Electrical Estimators should not rely on someone else to type their scope letters. Many of us think we do not have time to type out the scope letters because we’re so busy. There was a time when I was guilty of this way of thinking also until I worked for an electrical contractor who’s secretary didn’t have time either. After I got use to typing my own scope letter I would not have it any other way.
Everyone who works as an estimator knows how hectic the final hour before a substantial estimate goes out the door can be! You are fielding calls from suppliers and general contractors, evaluating supplier quotes, and you still have to meet with the owner to set the final sell price. Oh yeah, and then there is the secretary who has to put the final touches on your scope letter for your review. There is nothing worse than dealing with a secretary who does not share your sense of urgency. For many of us the scope letter is the last piece of the puzzle for getting our quote out the door.
Your scope letter should be one of the first pieces of the puzzle you put together. From the moment you start your discovery process of the project you are bidding you should be editing your scope letter. It is much quicker to insert project specific info while you are reviewing the bid documents than writing it down on a piece of paper only to type it again at a later date.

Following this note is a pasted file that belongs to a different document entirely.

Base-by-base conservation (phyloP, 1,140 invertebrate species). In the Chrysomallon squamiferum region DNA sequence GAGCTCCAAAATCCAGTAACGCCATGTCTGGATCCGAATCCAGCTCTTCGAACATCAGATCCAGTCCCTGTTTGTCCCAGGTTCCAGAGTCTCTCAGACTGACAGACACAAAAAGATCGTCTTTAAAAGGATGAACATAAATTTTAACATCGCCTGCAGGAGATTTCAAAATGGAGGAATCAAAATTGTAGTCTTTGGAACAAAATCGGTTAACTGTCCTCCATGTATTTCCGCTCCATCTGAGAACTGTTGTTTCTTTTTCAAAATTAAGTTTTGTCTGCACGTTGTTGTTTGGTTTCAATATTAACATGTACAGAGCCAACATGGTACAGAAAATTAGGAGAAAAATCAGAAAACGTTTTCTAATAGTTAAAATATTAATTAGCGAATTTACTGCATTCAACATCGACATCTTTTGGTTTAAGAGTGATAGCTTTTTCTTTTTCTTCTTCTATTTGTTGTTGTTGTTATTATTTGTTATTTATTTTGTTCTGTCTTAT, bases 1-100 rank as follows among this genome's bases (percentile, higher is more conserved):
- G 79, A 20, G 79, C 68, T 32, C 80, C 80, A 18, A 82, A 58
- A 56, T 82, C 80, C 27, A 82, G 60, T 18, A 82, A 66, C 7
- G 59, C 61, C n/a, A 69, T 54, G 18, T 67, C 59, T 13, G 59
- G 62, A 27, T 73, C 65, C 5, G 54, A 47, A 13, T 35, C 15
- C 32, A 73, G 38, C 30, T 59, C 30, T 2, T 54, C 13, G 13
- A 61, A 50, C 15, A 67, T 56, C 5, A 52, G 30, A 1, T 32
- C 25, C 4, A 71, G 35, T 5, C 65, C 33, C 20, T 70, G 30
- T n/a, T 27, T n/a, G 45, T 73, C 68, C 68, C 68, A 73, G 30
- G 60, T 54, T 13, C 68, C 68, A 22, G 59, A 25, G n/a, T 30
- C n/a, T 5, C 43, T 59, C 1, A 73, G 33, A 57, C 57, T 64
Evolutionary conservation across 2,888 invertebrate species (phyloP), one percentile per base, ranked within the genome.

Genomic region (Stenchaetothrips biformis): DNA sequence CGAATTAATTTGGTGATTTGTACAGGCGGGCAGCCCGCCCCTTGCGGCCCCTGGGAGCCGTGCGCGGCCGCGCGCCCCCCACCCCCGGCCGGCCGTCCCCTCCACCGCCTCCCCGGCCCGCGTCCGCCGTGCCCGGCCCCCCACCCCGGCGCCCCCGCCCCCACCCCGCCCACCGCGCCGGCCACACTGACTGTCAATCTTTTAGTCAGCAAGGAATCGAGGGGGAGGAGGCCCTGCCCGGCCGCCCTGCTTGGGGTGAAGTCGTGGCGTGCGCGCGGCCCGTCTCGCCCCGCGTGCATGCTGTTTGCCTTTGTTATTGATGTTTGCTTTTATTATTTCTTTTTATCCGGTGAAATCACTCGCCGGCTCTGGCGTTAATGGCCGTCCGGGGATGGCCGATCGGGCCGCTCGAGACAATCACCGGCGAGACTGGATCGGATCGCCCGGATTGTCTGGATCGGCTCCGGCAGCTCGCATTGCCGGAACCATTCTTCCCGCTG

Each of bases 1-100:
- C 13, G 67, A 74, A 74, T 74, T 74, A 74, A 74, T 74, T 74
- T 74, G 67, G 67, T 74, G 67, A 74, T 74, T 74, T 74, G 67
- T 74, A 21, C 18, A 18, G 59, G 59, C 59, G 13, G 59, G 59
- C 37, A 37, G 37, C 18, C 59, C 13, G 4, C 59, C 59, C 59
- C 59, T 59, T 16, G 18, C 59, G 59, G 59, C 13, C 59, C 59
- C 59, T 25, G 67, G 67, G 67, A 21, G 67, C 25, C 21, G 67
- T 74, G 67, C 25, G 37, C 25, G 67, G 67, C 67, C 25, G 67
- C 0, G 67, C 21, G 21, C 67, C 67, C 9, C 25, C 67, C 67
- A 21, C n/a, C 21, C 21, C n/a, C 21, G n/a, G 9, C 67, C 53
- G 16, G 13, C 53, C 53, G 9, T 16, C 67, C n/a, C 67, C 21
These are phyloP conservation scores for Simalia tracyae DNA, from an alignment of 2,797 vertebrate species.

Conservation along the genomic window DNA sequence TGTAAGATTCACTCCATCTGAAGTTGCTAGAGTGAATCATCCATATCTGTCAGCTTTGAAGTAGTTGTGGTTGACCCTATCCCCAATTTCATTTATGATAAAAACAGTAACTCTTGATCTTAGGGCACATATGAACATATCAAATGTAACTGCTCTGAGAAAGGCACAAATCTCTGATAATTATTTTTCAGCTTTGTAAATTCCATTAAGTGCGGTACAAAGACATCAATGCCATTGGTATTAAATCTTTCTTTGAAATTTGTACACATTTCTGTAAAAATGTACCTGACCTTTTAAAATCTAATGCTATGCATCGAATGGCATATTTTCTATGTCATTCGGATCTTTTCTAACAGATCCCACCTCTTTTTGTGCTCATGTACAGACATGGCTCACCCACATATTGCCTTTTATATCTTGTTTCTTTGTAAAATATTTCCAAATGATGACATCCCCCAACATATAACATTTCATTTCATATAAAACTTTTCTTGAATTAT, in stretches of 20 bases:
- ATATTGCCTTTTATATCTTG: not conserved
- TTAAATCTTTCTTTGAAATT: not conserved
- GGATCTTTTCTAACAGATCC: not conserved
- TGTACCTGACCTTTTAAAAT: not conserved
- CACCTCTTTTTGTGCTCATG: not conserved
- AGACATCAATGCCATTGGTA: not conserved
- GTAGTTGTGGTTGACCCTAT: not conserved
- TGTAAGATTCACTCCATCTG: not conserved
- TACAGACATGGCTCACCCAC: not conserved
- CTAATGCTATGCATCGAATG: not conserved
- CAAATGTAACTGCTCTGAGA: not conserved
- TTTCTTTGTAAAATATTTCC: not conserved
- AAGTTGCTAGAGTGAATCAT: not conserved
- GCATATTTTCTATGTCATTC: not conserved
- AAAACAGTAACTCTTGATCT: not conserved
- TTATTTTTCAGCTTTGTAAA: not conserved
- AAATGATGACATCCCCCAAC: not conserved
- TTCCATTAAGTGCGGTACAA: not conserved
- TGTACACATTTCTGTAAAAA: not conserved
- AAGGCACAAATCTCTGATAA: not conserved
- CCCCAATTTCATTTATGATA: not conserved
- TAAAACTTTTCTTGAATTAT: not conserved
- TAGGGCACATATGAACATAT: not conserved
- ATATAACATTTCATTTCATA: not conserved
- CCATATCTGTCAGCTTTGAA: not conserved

Every estimator should have a template estimate on file that has every standardized inclusion / exclusion and the company’s term and conditions. A good scope letter should have five distinct areas of information. The first area should contain the project information such as the name of the project, the name of the architect, referenced drawings, and addendums. The second area should be the Inclusions area. The third area should be the Exclusions area. The fourth area should be the Terms and Conditions area, and finally the fifth section should contain your price.
Writing your own scope letter will help build your confidence in knowing the scope. Use it as a system of checks and balances. You will be better prepared to answer potential calls regarding your quote because the scope will be reinforced in your mind. Writing your own scope letter as you go will reduce the risk of missing an important piece of information that needs to be addressed.
Make the time, you can do it!